2017 NYC Regional Brain Bee Champions

For the first-place winner of this year’s Regional Brain Bee, biology was always the high school senior’s favorite subject in school. But it wasn’t until she was 14 years old that Winsome Ching narrowed her focus to neuroscience. After visiting a museum celebrating Austrian neurologist Sigmund Freud in Vienna, Ching was “hooked” by his theories on the brain, she says. Since then, she has transitioned from Freud’s psychoanalyses to the biological aspects of brain function.

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Ching’s passion for neuroscience shined through at the Brain Bee this past Saturday, along with her peers from 33 high schools spanning across Long Island, Westchester County, and New York City’s five boroughs. Half of Columbia University’s Alfred Lerner Hall was filled by a grid of white tables, adorned with the students’ name cards, directly facing the judges’ table; the other half was bustling with family members, friends, and teachers all gathered to cheer on the participating students. In the time before the competition began, students were scattered throughout the auditorium for one last chance to review notes and textbook chapters on the brain. Once all participants checked in, the competition began.

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Mysteries of the Sleeping Brain

SleepPunching your fist through a window and eating a snack in bed are drastically different behaviors, but both could be considered effects of parasomnia–a disorder characterized by abnormal or unusual behavior of the nervous system during sleep.

Exploring and explaining different types of parasomnia were Elizabeth Hand, author of award winning gothic nonfiction books, and Columbia University neurologist Carl Bazil, M.D., Ph.D., at a program last Friday night at the Rubin Museum in New York City. Hand talked about the impact that her lasting parasomnia has had on her life. Paired with Bazil for a program in the museum’s Brainwave series, her curiosity about her very real reactions to dreams and night terrors (such as the aforementioned window punching) made for a lively discussion with Bazil about the science behind her actions.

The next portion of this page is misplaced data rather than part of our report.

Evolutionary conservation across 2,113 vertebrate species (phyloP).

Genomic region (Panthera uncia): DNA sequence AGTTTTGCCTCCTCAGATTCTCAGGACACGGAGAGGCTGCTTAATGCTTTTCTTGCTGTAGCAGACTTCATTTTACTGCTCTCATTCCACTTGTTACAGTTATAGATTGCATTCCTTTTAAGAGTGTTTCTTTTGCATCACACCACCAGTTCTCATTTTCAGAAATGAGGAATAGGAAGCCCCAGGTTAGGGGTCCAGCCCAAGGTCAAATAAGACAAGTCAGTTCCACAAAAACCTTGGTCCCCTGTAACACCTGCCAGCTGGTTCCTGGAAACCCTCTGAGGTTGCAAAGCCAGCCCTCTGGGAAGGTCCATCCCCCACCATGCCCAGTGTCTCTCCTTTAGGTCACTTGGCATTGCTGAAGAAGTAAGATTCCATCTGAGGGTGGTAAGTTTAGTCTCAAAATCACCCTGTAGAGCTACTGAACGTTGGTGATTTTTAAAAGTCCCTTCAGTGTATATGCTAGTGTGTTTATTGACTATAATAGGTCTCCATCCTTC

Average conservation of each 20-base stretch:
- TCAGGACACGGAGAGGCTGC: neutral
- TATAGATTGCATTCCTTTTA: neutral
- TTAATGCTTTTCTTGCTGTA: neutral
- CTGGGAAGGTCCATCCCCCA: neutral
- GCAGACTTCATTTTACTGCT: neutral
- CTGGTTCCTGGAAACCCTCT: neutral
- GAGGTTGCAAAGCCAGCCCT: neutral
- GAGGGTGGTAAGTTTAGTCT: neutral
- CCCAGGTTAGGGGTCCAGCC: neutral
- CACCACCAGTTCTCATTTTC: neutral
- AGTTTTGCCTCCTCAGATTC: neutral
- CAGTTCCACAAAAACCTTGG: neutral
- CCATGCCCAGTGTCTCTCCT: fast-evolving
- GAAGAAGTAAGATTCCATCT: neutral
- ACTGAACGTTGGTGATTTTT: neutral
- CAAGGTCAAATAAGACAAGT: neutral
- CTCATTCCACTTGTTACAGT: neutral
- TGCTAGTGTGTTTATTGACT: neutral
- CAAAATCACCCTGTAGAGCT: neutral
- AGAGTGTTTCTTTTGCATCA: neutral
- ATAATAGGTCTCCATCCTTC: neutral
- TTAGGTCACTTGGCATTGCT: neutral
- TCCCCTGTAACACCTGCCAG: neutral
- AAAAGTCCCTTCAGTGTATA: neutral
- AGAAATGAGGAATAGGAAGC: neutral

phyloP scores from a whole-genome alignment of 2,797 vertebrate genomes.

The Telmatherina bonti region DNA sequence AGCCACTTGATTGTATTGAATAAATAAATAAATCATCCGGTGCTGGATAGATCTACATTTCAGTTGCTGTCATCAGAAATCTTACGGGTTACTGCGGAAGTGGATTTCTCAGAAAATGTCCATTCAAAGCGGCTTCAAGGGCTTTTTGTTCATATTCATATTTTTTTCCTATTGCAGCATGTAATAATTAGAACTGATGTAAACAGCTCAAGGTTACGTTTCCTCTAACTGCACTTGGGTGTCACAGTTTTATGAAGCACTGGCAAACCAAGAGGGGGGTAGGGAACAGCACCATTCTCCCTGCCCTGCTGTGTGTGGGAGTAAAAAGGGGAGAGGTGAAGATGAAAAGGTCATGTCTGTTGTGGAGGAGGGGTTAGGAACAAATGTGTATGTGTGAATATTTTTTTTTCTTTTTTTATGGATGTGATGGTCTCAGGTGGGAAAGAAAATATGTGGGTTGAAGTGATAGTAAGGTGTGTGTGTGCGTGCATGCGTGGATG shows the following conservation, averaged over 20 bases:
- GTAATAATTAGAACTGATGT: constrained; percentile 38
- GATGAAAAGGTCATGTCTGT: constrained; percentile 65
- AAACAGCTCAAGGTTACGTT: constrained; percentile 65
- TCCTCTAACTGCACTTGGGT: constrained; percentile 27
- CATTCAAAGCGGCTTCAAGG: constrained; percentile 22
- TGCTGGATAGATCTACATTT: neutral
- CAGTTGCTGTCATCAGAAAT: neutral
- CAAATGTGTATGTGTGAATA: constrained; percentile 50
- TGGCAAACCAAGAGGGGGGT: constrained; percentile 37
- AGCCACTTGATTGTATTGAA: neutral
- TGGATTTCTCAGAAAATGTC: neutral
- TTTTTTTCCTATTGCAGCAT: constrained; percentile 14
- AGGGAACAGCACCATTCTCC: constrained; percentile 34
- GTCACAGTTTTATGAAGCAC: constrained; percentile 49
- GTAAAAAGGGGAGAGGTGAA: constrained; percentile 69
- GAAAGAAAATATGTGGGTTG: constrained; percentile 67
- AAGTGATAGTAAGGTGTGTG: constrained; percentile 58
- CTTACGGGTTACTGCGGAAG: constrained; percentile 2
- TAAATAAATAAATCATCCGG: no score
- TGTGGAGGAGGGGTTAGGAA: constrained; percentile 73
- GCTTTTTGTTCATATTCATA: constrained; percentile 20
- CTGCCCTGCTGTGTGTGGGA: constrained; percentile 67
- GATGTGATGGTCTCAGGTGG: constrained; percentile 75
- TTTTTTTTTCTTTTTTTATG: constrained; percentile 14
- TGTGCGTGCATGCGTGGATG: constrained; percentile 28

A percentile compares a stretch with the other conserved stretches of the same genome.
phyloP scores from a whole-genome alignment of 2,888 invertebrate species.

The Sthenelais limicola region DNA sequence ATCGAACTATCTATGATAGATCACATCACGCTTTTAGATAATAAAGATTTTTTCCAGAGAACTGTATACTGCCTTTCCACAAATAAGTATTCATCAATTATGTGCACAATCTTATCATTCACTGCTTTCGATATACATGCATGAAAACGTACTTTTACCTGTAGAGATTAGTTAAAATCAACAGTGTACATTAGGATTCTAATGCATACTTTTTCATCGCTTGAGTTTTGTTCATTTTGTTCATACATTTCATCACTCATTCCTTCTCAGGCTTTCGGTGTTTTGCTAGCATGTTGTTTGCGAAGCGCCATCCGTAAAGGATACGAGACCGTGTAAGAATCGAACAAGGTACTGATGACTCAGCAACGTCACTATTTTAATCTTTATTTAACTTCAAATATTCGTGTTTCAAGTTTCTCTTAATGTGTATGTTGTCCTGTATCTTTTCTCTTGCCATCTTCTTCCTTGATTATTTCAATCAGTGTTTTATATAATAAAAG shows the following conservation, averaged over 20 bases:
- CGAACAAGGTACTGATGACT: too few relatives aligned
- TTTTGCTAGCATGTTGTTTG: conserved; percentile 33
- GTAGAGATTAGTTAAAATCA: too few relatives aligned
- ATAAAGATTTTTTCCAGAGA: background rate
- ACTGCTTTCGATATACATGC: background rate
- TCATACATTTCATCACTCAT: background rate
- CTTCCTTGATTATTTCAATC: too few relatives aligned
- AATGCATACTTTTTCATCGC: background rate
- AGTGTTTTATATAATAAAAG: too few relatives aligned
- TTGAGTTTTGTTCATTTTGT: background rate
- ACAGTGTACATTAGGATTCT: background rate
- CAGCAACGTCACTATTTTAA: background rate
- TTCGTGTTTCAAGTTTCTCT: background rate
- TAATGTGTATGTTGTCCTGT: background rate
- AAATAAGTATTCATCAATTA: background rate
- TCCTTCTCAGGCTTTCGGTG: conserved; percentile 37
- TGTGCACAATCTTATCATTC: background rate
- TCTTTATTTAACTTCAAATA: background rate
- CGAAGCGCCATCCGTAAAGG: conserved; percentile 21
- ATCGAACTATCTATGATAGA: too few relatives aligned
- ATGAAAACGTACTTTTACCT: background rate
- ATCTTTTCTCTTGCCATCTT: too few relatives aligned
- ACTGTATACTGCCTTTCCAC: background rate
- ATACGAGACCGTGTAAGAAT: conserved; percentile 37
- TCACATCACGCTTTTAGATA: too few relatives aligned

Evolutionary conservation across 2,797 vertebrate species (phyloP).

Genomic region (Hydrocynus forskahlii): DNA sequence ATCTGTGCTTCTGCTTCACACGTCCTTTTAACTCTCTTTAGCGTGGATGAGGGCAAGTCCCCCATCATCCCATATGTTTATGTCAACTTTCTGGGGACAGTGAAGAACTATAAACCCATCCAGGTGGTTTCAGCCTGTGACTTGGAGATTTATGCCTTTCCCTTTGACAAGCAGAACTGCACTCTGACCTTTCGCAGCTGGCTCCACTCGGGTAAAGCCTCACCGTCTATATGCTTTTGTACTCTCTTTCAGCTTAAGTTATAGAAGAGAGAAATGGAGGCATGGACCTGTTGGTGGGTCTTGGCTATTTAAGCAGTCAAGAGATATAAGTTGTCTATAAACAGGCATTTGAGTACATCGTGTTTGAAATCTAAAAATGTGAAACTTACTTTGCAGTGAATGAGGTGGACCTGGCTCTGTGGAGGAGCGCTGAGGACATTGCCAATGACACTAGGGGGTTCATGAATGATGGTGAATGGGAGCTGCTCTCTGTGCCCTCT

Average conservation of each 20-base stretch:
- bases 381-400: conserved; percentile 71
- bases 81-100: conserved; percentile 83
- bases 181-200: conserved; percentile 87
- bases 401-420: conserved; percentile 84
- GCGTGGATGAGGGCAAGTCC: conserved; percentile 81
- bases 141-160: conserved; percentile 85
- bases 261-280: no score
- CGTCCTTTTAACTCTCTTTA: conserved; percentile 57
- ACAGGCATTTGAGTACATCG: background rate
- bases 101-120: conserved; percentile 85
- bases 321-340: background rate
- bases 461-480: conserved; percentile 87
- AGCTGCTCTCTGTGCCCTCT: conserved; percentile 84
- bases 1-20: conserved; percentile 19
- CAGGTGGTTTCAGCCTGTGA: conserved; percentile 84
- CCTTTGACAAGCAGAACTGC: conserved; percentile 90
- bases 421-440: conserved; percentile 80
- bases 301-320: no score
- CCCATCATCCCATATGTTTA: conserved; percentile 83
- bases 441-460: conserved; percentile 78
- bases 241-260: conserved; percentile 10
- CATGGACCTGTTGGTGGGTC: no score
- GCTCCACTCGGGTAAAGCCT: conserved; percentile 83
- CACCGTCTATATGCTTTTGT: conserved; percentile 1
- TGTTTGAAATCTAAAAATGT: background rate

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Huntington’s Disease on NY1

Earlier this week, geneticist and Dana Alliance member Nancy Wexler, Ph.D., was featured in a segment on New York City’s local news channel, NY1. As Higgins Professor of Neuropsychology at Columbia University and president of the Hereditary Disease Foundation, Wexler is a pioneer in the race to find a cure for Huntington’s disease (HD).

The fatal, genetic disease causes a painful deterioration of physical and mental abilities, due to the progressive breakdown of nerve cells in the brain. According to the Huntington’s Disease Society of America, “HD is known as the quintessential family disease because every child of a parent with HD has a 50/50 chance of carrying the faculty gene.”

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Genius: Mind, Brain, and Molecules at the 92nd Street Y

What makes someone a genius? According to Nobel Laureate Eric R. Kandel, M.D., it is a person who is a “game-changer” and who “through their work, permanently changed the way we perceive the world.” It is less about IQ and more about “drive, persistence, and creativity.” At the 92nd Street Y’s third annual 7 Days of Genius in Manhattan, four eminent scientists, arguably geniuses themselves, discussed historical geniuses of the mind, brain, and molecules. The three speakers included two members of the Dana Alliance, Larry W. Swanson, Ph.D., and Thomas M. Jessell, Ph.D., as well as Robert Michels, M.D. Kandel, also a Dana Alliance member, moderated the event.

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braiNY Events in NYC Next Week

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Want to touch a real human brain? Take a yoga class and then learn about how meditation affects the brain? Or perhaps a brain-themed game night is more up your alley? Why not do all three?!

Next week is Brain Awareness Week (March 14-20), and to celebrate the brain, more than 20 fun and fascinating public events will be held around New York City, coordinated by the New York Chapter of the Society for Neuroscience, under the name “braiNY.” Most of the events are free; some do require purchasing a ticket.

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